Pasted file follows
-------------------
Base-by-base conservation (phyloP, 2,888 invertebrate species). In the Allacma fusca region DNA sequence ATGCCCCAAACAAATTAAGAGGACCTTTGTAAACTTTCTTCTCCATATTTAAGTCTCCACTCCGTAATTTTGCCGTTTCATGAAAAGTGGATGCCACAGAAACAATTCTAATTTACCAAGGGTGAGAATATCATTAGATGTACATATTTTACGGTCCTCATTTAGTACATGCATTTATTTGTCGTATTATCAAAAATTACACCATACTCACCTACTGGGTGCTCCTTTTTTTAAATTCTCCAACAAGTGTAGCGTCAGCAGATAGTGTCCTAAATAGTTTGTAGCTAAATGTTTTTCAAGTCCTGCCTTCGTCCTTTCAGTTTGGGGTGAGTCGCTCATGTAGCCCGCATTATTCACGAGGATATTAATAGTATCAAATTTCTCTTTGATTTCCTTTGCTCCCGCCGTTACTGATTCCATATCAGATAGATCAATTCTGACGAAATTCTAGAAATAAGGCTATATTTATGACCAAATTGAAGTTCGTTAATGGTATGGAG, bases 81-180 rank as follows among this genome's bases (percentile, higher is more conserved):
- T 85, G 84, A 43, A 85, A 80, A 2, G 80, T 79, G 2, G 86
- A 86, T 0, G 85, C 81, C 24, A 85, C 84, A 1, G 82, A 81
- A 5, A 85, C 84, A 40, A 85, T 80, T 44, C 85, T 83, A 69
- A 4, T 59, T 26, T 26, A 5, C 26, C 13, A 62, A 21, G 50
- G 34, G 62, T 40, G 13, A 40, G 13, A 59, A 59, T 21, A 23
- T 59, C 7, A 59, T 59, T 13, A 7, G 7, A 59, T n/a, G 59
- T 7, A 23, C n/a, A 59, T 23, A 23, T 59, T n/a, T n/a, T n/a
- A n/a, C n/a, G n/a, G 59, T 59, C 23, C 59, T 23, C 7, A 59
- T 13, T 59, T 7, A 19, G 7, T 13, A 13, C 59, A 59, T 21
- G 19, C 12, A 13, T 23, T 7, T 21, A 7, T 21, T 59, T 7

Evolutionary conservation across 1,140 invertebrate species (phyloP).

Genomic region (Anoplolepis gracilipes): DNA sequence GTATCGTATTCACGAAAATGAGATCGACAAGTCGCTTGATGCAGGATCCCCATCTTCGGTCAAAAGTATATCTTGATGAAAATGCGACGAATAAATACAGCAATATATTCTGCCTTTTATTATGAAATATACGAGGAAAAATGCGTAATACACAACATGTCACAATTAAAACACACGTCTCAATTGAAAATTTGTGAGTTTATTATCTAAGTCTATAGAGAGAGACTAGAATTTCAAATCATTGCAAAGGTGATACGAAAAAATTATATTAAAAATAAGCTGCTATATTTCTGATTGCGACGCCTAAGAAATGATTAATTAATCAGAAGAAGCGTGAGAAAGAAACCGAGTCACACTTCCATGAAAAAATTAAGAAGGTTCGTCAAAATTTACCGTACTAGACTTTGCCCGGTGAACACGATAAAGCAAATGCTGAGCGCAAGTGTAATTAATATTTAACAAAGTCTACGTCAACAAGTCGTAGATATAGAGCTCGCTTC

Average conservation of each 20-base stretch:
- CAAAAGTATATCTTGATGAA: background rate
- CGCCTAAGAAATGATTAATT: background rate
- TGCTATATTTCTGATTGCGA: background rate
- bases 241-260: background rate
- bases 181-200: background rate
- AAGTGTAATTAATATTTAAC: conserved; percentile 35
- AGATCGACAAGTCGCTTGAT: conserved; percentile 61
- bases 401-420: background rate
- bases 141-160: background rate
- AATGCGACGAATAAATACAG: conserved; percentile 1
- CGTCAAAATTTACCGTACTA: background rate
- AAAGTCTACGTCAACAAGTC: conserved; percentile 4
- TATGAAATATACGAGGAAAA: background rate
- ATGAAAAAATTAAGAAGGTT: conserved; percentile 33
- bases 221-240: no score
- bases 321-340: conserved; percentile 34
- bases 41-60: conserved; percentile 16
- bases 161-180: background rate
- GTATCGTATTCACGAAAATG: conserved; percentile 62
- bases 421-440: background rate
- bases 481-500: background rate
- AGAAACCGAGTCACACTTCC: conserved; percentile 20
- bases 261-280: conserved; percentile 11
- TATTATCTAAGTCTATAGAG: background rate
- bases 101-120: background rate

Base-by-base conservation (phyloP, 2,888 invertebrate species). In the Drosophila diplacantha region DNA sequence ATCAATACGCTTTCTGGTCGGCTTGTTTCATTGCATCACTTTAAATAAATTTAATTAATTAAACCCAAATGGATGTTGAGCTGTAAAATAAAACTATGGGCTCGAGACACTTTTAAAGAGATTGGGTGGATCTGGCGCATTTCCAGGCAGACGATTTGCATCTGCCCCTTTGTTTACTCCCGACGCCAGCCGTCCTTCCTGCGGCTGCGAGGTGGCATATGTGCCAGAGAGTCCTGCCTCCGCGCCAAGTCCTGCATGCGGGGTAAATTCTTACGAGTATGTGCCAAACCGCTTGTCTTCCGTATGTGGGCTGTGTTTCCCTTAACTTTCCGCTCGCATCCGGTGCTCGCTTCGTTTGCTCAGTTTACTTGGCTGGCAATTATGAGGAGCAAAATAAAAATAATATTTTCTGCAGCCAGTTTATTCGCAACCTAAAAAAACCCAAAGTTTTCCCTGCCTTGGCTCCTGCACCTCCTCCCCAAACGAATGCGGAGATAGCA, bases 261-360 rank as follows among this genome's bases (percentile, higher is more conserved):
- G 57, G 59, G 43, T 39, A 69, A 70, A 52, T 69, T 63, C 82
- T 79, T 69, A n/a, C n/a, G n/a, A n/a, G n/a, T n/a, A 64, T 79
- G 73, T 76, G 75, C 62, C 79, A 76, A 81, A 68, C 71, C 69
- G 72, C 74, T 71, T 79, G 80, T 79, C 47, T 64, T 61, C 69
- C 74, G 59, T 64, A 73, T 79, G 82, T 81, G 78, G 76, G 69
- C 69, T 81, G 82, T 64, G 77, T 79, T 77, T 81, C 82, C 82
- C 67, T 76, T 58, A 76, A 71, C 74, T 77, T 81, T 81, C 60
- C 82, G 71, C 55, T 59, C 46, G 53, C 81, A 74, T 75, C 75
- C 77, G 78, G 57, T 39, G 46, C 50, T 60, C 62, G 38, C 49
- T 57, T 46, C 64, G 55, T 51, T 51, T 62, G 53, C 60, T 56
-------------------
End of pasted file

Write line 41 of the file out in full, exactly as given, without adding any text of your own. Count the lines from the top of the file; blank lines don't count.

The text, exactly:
- G 57, G 59, G 43, T 39, A 69, A 70, A 52, T 69, T 63, C 82